It is with great pleasure that SafeSeas welcome our new postdoctoral researcher, Humphrey Asamoah Agyekum. Humphrey will be joining the project ‘AMARIS: Analysing Maritime Insecurity in Ghana’ funded by the Danish International Development Agency (DANIDA). The project led by Safeseas, is based at the University of Copenhagen. The project which has three work packages, is a research as well as a capacity building enterprise. With well-established links in Ghanaian security institutions and his deep understanding of security issues in the West African region, Humphrey will be the main focal point for our Ghanaian partners. In this role, he will be coordinating the activities of and liaising with our Ghanaian partners.
Apart from that, Humphrey as a researcher aims to deepen our understanding of maritime security challenges and maritime security governance along the Gulf of Guinea. Humphrey is passionate about security and security (sector) governance in the West African region; with particular interest in Ghana and Guinea-Bissau. In 2016, he received his PhD in anthropology at the University of Copenhagen with a study on the transformation of the Ghana Armed Forces; evolving from coup makers to an institution that abides by the country’s democratic rules. Humphrey was previously a postdoc at the University of Amsterdam. He has authored, apart from several scientific journal articles, the book ‘From Bullies to Officers and Gentlemen: How Notions of Professionalism and Civility Transformed the Ghana Armed Forces’.
Humphrey has extensive fieldwork experience in Guinea-Bissau, Ghana and the United Kingdom. He recently attended the Strategic Dialogue Workshop on West and Central Africa Maritime Security Training Capacity, organized by UNODC, INTERPOL and U.S. Department of State Bureau of International Narcotics and Law Enforcement Affairs in Accra, Ghana.
On 28 February 2020, SafeSeas hosted an IdeasLab in Bristol on UK maritime security after Brexit, with the kind support of PolicyBristol, Migration Mobilities Bristol, and the Bristol Global Insecurities Centre. Titled ‘Securing Britain’s Seas’, the goal of the day was to ask how maritime insecurities and blue crimes impact on UK interests, explore how current governance arrangements work in response to these, and consider how these may be challenged and transformed both by a rapidly changing security environment and the challenges of Brexit.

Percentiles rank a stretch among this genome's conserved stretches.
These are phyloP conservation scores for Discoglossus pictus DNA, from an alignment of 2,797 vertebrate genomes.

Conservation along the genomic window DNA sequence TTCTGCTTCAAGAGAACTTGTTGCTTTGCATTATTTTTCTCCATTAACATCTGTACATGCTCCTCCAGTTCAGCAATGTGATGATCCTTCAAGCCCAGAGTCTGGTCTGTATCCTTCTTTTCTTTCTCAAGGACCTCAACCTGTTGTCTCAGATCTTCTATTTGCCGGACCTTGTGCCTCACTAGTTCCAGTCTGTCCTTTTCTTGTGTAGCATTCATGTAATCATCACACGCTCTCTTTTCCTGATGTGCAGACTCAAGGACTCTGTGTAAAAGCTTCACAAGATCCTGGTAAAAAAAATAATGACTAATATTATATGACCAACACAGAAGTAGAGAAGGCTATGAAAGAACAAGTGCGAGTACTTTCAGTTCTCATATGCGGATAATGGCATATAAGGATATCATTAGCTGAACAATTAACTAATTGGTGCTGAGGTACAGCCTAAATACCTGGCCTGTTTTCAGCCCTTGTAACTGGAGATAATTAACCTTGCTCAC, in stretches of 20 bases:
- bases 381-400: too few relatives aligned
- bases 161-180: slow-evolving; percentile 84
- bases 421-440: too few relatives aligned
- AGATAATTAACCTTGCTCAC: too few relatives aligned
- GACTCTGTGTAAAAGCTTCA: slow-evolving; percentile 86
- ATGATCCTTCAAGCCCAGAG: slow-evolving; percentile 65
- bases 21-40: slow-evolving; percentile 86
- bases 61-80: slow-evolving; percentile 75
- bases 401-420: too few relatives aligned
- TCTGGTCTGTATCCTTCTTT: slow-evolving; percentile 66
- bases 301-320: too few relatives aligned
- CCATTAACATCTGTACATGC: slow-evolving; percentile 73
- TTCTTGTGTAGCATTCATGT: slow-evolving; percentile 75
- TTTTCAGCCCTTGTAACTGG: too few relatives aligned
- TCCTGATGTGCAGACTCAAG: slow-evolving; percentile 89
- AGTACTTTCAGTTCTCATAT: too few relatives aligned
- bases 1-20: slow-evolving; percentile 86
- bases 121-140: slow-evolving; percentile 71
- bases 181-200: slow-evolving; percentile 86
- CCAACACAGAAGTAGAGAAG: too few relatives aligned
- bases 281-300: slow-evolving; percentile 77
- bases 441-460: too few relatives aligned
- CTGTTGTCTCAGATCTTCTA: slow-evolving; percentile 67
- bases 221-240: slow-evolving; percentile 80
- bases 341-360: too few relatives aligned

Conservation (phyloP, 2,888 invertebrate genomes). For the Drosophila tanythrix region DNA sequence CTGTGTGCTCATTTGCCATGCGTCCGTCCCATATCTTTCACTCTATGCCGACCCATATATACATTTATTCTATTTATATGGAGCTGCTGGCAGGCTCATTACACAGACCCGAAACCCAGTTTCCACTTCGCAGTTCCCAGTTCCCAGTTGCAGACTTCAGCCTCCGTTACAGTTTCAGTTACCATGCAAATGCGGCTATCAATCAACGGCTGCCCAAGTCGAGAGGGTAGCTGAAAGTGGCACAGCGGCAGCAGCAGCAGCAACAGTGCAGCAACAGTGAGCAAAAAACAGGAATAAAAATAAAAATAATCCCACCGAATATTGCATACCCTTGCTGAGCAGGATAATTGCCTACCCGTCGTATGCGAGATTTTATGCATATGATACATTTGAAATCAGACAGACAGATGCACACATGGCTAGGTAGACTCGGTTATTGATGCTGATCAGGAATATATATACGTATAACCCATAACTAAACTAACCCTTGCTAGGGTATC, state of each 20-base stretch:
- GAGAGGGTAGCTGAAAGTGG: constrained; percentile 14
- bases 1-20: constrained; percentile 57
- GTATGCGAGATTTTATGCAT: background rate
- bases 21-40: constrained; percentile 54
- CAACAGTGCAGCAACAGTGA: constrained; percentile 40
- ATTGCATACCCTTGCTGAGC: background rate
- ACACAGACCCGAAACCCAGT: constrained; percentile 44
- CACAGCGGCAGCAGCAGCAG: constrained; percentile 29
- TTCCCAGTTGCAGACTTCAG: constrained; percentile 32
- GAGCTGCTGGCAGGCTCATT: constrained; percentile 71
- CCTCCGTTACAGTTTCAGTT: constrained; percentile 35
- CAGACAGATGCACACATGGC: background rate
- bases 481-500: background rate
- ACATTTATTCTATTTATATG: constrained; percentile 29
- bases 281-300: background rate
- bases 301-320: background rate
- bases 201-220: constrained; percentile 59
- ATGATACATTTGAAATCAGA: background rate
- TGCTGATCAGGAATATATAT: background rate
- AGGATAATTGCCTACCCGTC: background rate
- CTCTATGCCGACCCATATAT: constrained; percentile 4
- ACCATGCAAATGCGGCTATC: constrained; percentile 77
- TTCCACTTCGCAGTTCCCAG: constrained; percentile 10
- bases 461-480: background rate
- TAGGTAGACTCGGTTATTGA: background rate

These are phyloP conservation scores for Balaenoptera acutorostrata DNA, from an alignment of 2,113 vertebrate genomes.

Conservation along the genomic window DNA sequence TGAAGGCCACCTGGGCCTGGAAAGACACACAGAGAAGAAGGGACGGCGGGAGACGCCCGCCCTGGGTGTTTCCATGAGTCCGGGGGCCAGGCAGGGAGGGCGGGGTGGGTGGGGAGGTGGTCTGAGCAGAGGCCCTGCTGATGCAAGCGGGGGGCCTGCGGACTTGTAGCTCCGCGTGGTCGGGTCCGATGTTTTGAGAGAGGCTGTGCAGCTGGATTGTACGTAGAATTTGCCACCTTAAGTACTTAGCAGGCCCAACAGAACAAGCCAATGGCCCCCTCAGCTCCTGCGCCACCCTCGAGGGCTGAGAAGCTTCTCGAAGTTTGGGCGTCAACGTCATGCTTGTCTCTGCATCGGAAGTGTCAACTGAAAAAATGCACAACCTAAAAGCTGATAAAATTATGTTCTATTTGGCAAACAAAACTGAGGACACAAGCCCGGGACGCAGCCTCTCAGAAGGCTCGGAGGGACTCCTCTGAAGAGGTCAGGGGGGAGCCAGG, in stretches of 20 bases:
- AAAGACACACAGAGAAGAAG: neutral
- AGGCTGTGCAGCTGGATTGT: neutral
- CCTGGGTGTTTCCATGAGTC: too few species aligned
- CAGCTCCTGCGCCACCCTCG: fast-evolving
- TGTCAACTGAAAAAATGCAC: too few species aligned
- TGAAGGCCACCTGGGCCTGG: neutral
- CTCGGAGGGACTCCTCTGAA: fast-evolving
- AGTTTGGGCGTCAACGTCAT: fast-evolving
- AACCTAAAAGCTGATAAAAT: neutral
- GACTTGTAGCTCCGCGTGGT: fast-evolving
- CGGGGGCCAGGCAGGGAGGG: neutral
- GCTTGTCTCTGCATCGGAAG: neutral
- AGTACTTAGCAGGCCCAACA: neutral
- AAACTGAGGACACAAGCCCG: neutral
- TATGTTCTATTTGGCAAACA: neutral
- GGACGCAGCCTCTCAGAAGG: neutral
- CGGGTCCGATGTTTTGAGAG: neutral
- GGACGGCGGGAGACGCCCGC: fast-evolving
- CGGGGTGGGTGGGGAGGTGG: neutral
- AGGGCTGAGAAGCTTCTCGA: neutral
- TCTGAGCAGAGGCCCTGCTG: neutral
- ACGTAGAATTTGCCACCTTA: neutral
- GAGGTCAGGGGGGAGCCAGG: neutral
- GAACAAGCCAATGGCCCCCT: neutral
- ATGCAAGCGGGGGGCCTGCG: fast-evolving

The IdeasLab provided an opportunity for policymakers, practitioners, and academics from a wide range of disciplinary backgrounds, including security studies, law, social policy and politics, to engage with one another. Participants from all major UK maritime security agencies, including high level participation, exchanged views and knowledge with leading academics in order to advance understanding of the UK’s maritime security environment.
Panels focused on three core themes of importance for British maritime security. The first covered ‘Threats, risks and opportunities’, chaired by SafeSeas Co-Director Professor Timothy Edmunds, and featured Dan O’Mahoney (Director, Joint Maritime Security Centre), James Driver (Head of Maritime Security and Resilience Division, Department for Transport) and Dr. Sofia Galani (University of Bristol). Discussions revolved around the complexity of maritime security governance in the UK context. This complexity is visible in relation to the diversity of challenges at hand – including the protection of maritime trade routes, the prospect of a terrorist attack at sea, threats to marine critical infrastructure, human trafficking and movement of people, the smuggling of illicit goods, the maintenance of public order at sea, and marine environmental management including fisheries protection – and also to the web of different authorities, departments, agencies and private actors engaged in the UK maritime space.
These challenges are often ‘invisible’ in the sense that the general public and politicians are often less invested in the maritime arena than other areas of public policy. Gaps also exist in the legal framework governing the maritime domain – for example around port management – and more work needs to be done to encourage inter-operability and coordination between agencies. However, the panel also highlighted a moment of opportunity in this area too, with a renewed focus on maritime security issues following the 2019 oil tanker crisis in the Straits of Hormuz, the implications of the Brexit process and the prospect of a new UK Maritime Security Strategy in the near future.